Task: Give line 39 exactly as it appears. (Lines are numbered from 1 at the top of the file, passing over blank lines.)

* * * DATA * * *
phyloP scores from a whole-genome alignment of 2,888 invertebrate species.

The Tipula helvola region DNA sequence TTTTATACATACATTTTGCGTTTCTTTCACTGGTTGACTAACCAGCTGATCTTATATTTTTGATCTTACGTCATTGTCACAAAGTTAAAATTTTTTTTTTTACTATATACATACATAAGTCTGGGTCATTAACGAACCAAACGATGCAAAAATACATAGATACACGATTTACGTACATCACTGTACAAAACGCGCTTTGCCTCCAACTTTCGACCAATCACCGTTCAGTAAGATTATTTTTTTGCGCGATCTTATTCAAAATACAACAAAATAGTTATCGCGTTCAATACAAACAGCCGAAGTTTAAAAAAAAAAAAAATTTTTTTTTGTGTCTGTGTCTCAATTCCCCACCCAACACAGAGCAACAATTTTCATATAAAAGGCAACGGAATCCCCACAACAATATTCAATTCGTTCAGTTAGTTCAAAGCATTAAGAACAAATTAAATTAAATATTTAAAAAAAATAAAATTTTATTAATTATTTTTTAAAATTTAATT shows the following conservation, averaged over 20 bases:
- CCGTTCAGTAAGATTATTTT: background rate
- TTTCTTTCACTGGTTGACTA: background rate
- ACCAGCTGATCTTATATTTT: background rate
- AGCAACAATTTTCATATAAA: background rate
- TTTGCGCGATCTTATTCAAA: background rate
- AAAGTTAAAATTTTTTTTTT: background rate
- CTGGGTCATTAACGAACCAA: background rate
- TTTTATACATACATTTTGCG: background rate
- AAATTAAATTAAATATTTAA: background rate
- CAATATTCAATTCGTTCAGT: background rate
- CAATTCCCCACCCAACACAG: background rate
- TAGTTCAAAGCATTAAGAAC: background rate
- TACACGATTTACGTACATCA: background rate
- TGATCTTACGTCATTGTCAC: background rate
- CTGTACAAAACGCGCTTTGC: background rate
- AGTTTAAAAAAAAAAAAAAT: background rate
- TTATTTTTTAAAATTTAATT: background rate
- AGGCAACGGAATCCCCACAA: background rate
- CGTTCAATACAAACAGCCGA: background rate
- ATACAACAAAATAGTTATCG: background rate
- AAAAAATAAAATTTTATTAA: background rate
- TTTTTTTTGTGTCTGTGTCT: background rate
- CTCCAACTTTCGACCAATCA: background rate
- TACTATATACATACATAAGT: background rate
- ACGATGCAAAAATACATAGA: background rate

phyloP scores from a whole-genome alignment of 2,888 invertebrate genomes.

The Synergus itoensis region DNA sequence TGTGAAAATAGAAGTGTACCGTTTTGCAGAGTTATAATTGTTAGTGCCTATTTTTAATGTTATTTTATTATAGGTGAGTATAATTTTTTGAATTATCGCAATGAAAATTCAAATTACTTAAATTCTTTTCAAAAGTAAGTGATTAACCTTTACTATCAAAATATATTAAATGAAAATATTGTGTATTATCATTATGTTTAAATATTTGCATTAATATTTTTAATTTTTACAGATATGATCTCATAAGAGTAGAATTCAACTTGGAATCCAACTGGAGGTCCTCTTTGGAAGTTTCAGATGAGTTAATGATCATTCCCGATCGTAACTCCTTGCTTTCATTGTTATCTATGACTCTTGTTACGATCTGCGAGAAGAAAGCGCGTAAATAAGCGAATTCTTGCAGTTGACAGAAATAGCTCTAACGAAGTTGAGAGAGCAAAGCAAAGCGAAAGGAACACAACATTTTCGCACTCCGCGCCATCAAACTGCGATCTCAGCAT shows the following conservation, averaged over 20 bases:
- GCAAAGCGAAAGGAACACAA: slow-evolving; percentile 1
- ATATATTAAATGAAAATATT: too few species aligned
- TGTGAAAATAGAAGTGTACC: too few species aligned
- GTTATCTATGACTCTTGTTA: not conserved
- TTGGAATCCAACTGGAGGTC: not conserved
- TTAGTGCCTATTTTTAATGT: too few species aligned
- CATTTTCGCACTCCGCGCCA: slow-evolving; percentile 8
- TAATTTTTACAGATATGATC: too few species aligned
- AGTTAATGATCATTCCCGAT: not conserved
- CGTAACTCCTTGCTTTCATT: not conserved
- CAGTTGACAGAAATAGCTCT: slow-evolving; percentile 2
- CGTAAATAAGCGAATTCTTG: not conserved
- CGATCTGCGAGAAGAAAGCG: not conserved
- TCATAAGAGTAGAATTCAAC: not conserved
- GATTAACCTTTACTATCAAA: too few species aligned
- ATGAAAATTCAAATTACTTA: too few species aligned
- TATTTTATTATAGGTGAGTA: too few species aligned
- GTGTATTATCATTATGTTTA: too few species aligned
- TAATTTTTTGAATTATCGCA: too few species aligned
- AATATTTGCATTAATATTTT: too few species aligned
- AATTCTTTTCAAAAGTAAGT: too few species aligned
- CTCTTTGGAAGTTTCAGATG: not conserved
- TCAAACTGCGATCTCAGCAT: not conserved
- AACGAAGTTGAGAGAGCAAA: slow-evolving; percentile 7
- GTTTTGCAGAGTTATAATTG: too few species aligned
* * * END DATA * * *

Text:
- CGTAACTCCTTGCTTTCATT: not conserved